Blue Railroad Train

How to Play Blue Railroad Train: One of the Most Recognized Bluegrass Guitar Tunes!

If you’re familiar with one of the most recognized Legends in Bluegrass guitar, Tony Rice, chances are you’re familiar with one of the most recognized tunes he’s famous for: “Blue Railroad Train.”

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Blue Railroad Train

The Song that Opened Up New Possibilities for Me in the Key of D

If you’re anything like I used to be when I first started playing Bluegrass guitar, playing in anything other than the key of G—and sometimes C—makes you feel somehow “out of your element.” If that’s true, then let me share with you a song that changed my perspective on soloing in other keys—especially one of the most important keys in Bluegrass: D—”Blue Railroad Train” by Tony Rice.

Before I ever created a series on playing lead guitar in the key of D, I learned the freedom of being able to play in the chord shape of D.  You see, “Blue Railroad Train” isn’t playing in the actual key of D; it’s played in the key of F! But the way Tony—and most other Bluegrass guitarists—play it is with a capo on the third fret in the chord shape of D.  In my Bluegrass Guitar Essentials course, I demonstrate why it’s so important to learn to play in the “Three Essential Keys” and their chord shapes.  These “essential keys” are the foundation of Bluegrass Guitar playing in my opinion.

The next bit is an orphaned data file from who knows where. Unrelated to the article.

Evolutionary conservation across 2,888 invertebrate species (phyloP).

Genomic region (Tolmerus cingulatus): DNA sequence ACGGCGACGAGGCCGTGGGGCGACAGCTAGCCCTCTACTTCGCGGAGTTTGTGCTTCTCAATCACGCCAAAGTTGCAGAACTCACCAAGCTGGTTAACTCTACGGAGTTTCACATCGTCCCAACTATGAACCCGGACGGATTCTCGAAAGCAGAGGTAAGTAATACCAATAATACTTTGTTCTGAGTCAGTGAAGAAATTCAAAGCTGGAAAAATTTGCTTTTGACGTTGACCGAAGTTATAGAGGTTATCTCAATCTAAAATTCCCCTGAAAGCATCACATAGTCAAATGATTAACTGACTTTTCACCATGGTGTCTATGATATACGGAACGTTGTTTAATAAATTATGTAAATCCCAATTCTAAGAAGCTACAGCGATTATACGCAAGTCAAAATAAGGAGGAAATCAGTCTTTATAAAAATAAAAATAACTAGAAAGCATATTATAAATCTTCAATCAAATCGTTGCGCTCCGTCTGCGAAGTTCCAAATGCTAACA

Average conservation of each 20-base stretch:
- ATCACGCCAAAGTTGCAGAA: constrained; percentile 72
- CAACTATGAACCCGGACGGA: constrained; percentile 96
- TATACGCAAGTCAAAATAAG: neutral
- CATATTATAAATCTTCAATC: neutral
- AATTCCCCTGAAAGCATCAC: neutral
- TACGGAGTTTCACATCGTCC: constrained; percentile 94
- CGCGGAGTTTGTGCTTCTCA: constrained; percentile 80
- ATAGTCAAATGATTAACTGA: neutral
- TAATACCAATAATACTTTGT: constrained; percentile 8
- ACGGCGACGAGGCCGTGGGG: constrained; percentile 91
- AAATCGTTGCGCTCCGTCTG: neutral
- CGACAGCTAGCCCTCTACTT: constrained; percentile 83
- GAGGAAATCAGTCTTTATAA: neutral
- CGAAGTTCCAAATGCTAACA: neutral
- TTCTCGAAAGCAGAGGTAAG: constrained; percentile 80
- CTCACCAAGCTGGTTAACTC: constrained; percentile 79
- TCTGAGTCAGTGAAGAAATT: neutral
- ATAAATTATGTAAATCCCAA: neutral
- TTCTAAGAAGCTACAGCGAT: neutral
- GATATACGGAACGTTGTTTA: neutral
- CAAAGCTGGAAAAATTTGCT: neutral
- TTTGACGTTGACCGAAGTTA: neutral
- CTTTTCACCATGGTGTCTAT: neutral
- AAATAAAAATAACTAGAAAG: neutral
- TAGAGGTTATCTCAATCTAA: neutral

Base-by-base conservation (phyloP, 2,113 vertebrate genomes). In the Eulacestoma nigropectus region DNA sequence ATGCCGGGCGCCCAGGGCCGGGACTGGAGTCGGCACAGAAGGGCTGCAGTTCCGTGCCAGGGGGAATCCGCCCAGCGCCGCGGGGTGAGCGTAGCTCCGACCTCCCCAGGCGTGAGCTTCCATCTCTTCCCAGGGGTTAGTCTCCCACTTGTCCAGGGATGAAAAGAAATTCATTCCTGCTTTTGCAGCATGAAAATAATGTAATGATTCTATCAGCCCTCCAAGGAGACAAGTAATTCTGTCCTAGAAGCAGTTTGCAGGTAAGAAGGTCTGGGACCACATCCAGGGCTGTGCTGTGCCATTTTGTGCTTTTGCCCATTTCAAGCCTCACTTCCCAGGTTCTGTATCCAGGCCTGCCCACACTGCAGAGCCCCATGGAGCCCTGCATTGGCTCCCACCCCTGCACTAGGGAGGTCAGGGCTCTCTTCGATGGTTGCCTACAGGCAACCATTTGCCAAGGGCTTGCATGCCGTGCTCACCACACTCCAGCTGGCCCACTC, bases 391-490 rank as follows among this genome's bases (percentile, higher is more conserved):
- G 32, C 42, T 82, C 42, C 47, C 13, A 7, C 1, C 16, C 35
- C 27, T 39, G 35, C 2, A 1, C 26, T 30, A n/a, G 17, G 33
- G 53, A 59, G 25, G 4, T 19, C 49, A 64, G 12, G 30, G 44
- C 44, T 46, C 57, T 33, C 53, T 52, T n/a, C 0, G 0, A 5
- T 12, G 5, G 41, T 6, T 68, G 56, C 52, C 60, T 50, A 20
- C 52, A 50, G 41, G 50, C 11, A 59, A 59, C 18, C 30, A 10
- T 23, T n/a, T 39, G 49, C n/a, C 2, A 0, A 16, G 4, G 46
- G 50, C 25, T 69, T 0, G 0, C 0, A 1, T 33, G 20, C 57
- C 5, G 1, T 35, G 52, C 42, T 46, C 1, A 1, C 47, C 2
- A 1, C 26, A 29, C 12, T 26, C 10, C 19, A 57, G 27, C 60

Because of “Blue Railroad Train” I’ve been able to look at playing Bluegrass guitar in a whole new way.  This song forces you to play out of your comfort zone; out of your element, so to speak because it has phrases in it that are beyond just the first few frets, which most people are glued to in their playing.  Most people wanting to learn how to play Bluegrass guitar like their bluegrass guitar heros have been playing a long time but don’t know how to venture beyond the first four or five frets.  “Blue Railroad Train” solves that by including licks, phrases, and open string transitions that are well beyond the first few frets.

Where To Go From Here

If after watching the videos above you’re interested in learning more licks to add to your figurative bag of licks, please check out another article I’ve written on the subject entitled “Bluegrass Guitar Licks To Add To Your Flatpicking Arsenal” as well as the various other links I’ve embedded throughout this post.  Also, if you want more Bluegrass guitar tips in general, be sure to check out the main page for my article posts.

Thanks so much for joining me in this article.  I look forward to hearing from you on how you’re progressing in your Bluegrass guitar goals.

Until next time,

Best Wishes and Keep Practicing,

Eric Beaty

www.BluegrassGuitarEssentials.com